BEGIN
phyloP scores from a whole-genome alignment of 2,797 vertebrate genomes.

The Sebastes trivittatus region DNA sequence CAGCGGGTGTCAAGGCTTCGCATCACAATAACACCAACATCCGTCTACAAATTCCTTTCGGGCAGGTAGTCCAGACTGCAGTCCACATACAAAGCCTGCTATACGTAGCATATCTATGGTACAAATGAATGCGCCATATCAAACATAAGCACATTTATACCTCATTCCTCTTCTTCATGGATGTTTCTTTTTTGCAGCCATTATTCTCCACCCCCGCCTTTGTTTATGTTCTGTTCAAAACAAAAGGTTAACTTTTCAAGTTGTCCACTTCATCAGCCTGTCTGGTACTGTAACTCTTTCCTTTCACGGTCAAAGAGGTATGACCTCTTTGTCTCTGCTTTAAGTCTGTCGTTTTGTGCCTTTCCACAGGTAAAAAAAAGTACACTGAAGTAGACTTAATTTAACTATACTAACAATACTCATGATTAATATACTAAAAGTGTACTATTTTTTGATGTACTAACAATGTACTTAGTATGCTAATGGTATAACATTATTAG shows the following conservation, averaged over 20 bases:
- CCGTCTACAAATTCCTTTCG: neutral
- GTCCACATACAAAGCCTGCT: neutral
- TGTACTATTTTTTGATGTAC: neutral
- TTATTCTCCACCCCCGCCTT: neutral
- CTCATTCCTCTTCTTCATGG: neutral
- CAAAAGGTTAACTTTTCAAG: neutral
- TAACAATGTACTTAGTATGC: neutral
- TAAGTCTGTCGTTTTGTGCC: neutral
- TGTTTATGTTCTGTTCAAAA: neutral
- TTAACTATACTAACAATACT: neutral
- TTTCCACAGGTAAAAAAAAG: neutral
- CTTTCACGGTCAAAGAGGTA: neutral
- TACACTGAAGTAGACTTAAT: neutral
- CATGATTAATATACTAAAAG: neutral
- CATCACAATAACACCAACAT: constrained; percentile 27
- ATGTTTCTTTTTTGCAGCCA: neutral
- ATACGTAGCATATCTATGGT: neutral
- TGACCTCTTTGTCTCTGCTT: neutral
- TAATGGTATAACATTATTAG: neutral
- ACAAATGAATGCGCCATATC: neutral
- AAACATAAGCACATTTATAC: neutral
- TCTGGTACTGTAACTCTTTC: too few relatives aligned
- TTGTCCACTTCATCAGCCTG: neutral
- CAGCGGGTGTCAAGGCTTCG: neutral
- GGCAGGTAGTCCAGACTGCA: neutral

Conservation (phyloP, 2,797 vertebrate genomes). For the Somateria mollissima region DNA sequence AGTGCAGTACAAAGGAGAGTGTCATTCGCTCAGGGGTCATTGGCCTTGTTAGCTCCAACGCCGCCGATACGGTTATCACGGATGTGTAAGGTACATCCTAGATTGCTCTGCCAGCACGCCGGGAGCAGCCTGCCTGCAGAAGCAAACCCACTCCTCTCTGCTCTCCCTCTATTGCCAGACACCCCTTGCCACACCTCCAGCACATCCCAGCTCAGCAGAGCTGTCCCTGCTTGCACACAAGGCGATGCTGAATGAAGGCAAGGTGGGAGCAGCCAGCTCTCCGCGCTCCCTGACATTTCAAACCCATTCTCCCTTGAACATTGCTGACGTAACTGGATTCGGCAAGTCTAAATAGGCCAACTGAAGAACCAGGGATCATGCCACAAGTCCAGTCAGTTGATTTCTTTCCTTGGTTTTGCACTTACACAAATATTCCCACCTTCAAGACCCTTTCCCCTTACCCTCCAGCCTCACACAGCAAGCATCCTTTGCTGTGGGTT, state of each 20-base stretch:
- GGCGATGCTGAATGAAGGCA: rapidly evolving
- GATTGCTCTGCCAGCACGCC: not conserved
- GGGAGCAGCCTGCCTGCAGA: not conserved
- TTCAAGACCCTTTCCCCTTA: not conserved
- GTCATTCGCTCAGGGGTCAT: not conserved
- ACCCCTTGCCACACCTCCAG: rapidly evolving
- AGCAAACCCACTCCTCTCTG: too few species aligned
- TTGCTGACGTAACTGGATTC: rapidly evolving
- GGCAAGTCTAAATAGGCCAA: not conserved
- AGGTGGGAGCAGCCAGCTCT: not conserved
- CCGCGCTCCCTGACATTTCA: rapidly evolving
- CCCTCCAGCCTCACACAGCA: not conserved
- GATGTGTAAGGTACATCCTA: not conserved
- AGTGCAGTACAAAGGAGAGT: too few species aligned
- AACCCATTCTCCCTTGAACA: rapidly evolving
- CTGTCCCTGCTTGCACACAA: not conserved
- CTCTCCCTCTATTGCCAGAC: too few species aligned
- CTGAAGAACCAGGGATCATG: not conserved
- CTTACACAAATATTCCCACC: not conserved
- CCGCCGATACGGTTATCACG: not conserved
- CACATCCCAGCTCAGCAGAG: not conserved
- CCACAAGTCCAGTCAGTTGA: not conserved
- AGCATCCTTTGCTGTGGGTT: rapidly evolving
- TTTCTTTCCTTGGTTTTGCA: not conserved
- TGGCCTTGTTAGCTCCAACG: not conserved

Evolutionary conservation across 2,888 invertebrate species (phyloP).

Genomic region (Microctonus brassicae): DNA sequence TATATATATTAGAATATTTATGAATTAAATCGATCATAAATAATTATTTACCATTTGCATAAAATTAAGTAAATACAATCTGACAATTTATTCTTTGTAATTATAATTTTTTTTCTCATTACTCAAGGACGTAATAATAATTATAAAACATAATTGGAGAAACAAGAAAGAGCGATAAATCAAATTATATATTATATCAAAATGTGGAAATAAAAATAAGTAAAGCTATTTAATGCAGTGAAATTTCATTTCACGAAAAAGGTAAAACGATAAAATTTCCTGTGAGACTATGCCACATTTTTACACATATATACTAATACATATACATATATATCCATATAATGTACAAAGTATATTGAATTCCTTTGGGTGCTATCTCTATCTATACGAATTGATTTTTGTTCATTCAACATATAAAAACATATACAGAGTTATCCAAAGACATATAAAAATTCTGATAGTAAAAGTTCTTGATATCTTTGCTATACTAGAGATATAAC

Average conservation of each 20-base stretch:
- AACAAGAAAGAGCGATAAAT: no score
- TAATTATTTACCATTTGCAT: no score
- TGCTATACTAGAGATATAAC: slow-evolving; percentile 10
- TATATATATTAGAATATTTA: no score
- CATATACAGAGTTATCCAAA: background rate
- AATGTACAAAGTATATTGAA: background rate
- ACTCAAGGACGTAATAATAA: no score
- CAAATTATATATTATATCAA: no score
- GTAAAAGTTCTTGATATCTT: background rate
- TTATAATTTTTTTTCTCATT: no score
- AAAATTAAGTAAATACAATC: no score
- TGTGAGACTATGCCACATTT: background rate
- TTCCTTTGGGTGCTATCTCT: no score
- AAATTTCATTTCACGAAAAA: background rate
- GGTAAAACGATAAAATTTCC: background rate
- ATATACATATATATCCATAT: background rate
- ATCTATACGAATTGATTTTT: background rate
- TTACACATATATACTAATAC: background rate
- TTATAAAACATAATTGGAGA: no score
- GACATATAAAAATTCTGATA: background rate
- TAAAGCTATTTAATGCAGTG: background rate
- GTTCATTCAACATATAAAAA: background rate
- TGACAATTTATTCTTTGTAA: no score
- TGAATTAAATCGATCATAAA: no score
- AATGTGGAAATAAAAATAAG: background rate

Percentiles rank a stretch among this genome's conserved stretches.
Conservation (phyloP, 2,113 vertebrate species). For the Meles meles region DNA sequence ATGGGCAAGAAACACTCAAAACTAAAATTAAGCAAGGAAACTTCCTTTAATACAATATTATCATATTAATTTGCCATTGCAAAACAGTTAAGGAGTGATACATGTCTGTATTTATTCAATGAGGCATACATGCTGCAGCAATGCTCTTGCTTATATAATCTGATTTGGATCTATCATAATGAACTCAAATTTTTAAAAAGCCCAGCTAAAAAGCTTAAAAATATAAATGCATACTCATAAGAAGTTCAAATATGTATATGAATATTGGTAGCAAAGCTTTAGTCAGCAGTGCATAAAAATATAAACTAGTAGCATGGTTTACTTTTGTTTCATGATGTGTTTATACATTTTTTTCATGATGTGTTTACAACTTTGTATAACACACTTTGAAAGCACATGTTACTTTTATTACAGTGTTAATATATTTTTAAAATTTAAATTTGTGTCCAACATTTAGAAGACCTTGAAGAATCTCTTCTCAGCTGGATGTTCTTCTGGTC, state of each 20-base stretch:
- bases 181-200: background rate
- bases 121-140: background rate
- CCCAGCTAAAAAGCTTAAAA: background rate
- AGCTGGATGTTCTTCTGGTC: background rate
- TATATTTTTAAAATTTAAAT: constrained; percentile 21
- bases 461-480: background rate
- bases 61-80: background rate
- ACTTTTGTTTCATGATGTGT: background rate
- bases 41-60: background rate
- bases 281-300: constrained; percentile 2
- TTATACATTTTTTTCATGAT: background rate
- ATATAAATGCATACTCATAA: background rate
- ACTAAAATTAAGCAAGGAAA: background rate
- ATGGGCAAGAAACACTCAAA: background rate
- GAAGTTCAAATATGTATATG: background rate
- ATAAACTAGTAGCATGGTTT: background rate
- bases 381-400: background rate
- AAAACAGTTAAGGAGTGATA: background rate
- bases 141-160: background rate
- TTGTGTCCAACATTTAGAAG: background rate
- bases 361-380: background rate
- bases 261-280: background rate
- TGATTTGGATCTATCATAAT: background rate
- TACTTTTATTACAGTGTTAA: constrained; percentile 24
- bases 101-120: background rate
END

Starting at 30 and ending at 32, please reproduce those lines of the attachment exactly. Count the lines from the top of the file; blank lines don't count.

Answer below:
- GATTGCTCTGCCAGCACGCC: not conserved
- GGGAGCAGCCTGCCTGCAGA: not conserved
- TTCAAGACCCTTTCCCCTTA: not conserved